EDITORIAL - Get it right this time around

The Freeman
EDITORIAL - Get it right this time around

If you live in an ordinary neighborhood and not a condominium unit or one of those rich, gated communities, chances are you have been awakened during the late hours one night by youths shouting, running, or making noise in a nearby street.

While we cannot say this has become such a huge national problem, one lawmaker has seen it fit to file a bill implementing a curfew for minors for their own protection.

As proposed in House Bill 1016 filed by Rep. Bernadette Herrera-Dy of the Bagong Henerasyon Partylist, curfew hours for minors will be from 10 p.m. to 5 a.m.

"The bill seeks to mandate and strictly implement a set of hours during night time within which minors are prohibited from remaining outside of the home not only as a means of maintaining public order and safety and preventing the further rise in criminality but also in order to protect minors from potential threat that may arise in the remote environment which may be harmful or detrimental to their development,” the proposed bill read.

There are exemptions, however, like for those who are on their way home or are heading to a school- or government-sanctioned event, for which they have to present evidence.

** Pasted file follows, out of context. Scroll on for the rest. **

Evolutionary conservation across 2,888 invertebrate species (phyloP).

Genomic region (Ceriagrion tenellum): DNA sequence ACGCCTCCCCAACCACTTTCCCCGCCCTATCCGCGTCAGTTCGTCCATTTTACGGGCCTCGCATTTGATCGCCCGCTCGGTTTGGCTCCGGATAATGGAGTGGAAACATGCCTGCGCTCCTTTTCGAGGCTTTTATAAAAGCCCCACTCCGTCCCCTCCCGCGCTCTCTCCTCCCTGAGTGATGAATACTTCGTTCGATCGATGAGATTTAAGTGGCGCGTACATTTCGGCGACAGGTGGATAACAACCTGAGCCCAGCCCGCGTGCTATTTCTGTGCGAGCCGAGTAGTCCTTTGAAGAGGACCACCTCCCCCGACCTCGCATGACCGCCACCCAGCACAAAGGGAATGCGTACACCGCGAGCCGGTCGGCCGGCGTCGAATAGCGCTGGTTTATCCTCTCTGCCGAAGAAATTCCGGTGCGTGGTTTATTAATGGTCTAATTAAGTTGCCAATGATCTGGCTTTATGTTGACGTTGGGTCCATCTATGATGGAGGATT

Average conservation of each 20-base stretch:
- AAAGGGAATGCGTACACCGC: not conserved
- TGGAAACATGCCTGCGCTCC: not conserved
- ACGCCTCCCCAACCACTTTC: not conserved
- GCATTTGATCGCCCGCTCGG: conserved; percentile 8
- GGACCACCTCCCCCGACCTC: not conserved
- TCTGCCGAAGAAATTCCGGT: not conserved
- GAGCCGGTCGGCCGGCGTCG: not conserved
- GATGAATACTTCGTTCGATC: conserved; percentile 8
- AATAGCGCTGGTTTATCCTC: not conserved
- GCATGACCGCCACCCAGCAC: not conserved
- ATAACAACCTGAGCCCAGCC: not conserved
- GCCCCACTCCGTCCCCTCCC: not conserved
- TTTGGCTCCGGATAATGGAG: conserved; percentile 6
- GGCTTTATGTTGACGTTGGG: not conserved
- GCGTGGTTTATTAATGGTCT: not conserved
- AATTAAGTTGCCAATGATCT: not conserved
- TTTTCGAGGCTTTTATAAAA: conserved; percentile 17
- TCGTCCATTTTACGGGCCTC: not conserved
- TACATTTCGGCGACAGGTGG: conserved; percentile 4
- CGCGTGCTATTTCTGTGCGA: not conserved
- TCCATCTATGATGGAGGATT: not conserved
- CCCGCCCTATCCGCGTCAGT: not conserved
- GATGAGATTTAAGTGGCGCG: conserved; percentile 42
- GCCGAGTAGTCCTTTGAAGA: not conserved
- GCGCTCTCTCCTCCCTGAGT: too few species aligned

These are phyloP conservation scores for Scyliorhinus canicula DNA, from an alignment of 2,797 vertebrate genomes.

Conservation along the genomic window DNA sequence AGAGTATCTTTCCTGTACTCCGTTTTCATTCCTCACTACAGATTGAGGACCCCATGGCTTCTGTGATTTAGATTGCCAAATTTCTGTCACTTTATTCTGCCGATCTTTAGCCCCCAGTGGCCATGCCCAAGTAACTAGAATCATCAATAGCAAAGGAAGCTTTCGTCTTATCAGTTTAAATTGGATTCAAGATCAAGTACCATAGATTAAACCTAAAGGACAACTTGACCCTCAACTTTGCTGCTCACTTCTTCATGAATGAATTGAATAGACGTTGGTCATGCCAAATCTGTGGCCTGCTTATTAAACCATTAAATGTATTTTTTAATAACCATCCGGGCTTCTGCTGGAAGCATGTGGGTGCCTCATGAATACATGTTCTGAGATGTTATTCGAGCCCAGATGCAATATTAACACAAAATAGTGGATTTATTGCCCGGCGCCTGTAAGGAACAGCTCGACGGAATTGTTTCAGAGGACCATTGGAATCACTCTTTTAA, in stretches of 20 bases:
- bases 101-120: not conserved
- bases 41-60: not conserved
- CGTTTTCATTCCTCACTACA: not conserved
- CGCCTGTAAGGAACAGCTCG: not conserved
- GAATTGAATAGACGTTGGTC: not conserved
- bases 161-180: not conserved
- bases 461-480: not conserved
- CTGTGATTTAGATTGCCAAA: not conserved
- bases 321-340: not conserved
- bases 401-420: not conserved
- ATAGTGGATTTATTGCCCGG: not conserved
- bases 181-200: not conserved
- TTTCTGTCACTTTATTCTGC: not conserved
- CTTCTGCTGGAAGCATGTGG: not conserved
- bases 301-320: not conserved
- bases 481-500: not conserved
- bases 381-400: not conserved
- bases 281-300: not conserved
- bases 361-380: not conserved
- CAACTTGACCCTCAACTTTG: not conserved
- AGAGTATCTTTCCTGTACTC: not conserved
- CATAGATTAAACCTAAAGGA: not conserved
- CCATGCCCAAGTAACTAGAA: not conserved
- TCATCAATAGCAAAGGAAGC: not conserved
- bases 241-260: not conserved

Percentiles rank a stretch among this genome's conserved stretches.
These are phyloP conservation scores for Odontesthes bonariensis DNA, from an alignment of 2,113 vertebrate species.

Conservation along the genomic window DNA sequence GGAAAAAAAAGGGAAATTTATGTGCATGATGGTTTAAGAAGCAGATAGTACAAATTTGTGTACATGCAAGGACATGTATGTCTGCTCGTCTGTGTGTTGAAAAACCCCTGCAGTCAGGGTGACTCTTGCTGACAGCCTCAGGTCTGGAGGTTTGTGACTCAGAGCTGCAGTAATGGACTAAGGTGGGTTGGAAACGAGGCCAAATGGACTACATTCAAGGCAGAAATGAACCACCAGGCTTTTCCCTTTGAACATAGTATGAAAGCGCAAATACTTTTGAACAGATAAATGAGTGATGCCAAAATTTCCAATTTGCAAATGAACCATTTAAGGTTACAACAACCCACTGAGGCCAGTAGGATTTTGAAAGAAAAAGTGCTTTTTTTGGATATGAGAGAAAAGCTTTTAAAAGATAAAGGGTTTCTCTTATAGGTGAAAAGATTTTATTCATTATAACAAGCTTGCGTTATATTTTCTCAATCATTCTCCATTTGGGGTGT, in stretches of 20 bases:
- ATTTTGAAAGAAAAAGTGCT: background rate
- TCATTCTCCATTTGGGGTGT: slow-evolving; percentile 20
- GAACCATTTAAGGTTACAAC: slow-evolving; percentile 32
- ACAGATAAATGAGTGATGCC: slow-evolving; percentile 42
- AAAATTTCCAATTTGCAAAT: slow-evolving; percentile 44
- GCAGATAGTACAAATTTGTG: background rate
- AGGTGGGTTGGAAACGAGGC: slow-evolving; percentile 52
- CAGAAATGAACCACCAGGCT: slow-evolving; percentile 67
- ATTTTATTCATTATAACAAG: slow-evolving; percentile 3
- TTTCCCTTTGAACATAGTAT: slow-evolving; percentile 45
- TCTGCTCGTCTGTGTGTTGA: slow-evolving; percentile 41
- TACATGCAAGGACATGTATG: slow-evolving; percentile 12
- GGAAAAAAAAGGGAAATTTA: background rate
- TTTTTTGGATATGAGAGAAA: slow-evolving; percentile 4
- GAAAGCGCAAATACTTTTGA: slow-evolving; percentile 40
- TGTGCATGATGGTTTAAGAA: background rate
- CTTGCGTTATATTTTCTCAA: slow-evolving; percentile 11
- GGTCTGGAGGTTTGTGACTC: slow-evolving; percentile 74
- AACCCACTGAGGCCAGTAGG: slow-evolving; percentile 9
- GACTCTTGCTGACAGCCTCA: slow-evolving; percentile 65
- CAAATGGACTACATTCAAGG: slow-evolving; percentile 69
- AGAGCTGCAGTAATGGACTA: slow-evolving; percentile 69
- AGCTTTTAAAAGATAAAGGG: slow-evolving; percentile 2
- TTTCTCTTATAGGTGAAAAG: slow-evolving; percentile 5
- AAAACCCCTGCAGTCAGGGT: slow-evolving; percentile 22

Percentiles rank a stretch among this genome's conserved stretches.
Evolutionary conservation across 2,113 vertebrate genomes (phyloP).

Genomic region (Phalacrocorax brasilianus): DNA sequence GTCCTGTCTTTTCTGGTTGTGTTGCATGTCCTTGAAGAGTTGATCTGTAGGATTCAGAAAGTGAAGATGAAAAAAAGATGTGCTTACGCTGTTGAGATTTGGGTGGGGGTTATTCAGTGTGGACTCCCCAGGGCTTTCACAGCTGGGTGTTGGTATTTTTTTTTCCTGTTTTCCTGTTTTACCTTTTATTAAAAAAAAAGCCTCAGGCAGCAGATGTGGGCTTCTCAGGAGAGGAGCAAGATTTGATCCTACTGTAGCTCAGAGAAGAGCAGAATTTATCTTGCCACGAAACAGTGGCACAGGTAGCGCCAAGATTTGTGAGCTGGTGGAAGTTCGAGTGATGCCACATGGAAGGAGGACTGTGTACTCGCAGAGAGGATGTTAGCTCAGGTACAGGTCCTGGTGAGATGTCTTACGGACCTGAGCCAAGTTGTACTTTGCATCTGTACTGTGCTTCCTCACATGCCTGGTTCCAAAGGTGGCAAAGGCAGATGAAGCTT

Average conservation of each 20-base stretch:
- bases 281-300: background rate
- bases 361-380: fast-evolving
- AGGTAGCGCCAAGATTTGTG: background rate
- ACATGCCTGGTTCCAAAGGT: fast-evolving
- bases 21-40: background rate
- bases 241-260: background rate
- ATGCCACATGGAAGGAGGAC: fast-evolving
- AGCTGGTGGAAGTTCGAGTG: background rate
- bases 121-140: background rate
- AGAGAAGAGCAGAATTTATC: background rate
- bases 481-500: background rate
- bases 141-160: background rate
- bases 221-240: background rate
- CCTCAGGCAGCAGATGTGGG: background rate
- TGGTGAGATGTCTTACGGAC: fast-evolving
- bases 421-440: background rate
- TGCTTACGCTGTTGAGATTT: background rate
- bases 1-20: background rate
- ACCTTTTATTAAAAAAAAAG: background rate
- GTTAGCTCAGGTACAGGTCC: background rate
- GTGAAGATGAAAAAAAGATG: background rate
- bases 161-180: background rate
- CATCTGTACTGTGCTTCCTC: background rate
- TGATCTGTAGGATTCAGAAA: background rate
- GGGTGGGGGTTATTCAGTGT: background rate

Yes, we see the need to protect our children from becoming victims of crimes as well as the danger of them becoming criminals themselves.

While the night itself is nothing to be feared, those who operate outside the law tend to become bolder as darkness falls. Darkness offers refuge for those who intend to commit crime; it makes running away easier, identifying perpetrators harder, and there are usually fewer witnesses around.

There have been similar bills filed to this effect. And while bills like these have their merits it’s usually the enforcement part that fails.

While this bill metes out punishments for first, second, and third offenses, including fines, penalties, and eventual intervention by the Department of Social Welfare and Development, we know this will be a challenge for some local government units, especially the poorer ones.

Many LGUs have even given up on rounding up minors because they see no change in their attitude or in the attitude of those minors’ parents.

If the government truly want to implement a curfew for minors they must get it right this time, both in how the law is crafted and how it is enforced.


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